Police in the German city of Hamburg used pepper spray on protesters and said they were ready to deploy water cannons. One officer was injured, they added.

Several hundred “hooded and aggressive people” had put officers under pressure in the city centre, police said, tweeting: “Attacks on police officers are unacceptable!”

In Paris the authorities banned demonstrations planned outside the U.S. Embassy and on the lawns near the Eiffel Tower.

However, several hundred protesters, some holding “Black Lives Matters” signs, gathered on Place de la Concorde, close to the Embassy. Police had installed a long barrier across the square to prevent access to the embassy, which is also close to the Elysee presidential palace.

In Berlin, demonstrators filled the central Alexanderplatz square, while there was also a protest in Warsaw.

Egypt offers new Libya plan as Haftar offensive collapses
7 June 2020, 1:20 AM

Libya’s internationally recognised government attempted new advances on Saturday against the forces of retreating eastern commander Khalifa Haftar, who stood by in Cairo as his ally, Egyptian President Abdel Fattah al-Sisi, proposed a ceasefire.

Forces of the Turkish-backed Government of National Accord (GNA) advanced into the central coastal city of Sirte, they and residents said, though eastern forces said they had driven them back.

In a series of rapid victories, the GNA has, with Turkish support, suddenly brought most of northwest Libya back under its control, dashing Haftar’s bid to unite the country by force with help from Egypt, the United Arab Emirates and Russia.

Two oil engineers in south Libya told Reuters that production at the Sharara field was also gradually restarting after having been shut down in January by eastern-based forces. It could help revive GNA finances after months of almost no revenues.

Appearing at a news conference in Cairo alongside Sisi, Haftar agreed to a new political initiative that analysts say could dilute his power in his eastern home territory and may demonstrate the impatience of his foreign backers.

The GNA seemed poised to reject Egypt’s proposals, which included a ceasefire from Monday and a longer-term peace plan, but its war with Haftar’s Libyan National Army (LNA) in the east still seems far from over.

Both sides’ foreign backers may be unwilling to curtail efforts to expand their regional ambitions. The LNA still controls the east as well as most of Libya’s oil fields in the south.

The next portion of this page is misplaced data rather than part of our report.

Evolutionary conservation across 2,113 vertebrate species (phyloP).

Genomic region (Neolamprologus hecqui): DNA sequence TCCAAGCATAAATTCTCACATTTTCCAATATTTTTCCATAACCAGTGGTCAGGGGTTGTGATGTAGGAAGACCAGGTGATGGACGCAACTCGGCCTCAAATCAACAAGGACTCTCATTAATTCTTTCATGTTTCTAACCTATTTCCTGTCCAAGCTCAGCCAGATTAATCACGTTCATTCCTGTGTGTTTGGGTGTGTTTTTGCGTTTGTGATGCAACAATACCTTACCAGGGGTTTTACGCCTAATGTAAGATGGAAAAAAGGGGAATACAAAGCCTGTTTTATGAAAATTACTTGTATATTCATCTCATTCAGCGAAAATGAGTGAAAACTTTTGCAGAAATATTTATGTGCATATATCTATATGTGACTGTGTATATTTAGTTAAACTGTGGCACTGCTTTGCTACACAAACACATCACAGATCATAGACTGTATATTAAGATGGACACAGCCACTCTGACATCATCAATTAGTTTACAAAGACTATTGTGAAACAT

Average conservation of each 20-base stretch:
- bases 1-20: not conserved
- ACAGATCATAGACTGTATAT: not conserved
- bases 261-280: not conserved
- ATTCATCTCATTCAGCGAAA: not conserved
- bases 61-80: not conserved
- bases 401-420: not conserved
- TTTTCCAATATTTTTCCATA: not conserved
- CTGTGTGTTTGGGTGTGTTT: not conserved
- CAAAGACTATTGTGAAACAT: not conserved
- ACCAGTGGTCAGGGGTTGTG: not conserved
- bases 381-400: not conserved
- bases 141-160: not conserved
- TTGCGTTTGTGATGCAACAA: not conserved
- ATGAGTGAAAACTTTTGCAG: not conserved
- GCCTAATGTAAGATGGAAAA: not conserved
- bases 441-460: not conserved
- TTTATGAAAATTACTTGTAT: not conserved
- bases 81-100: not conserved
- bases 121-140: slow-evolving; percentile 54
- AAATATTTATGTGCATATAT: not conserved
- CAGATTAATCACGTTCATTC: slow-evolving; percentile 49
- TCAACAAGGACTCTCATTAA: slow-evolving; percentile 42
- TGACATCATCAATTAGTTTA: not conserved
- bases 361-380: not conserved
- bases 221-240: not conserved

Libya has had no stable central authority since dictator Muammar Gaddafi was overthrown by NATO-backed rebels in 2011 and has been split since 2014 between rival administrations in east and west.

Speaking alongside Haftar and Aguila Saleh, the head of the eastern Libyan parliament, Sisi proposed a plan that includes talks in Geneva, the election of a leadership council, the disbanding of militias and the exit of all foreign fighters from Libya.

In brief comments, Haftar said he hoped Sisi could make “urgent and effective efforts to compel Turkey to completely stop the transfer of weapons and mercenaries to Libya”. The UAE was quick to state its support for Saturday’s declaration.

But Khaled al-Meshri, head of the GNA-aligned legislative assembly, said Libyans had no need for new initiatives and rejected Haftar’s attempt to return to negotiations after military defeat, according to Al Jazeera.

Concern over spike in alcohol-related trauma cases
7 June 2020, 12:00 AM

There has been a spike in alcohol-related crimes since South Africa moved to Level 3 of the nationwide lockdown.

This has sparked concerns that the lifting of the ban may reverse the gains made so far in the fight against the coronavirus pandemic.

In the video below President Cyril Ramaphosa announces the move to Level 3 nationwide lockdown

The largest hospital in Africa, the Chris Hani Baragwanath Hospital is one of the health facilities that are treating COVID-19 patients.

Officials say trauma cases have been increasing since Monday.

Health Minister, Dr Zweli Mkhize has expressed concern over this.

He has echoed President Cyril Ramaphosa’s call to South Africans to drink and act responsibly.

Law enforcement agencies on the other hand have reiterated that those caught violating lockdown regulations will be brought to book.

Below is an infographic of what will be permitted during level 3 lockdown:


Saturday marked the first weekend since South Africans were allowed to buy alcohol amid the coronavirus lockdown that began in late March.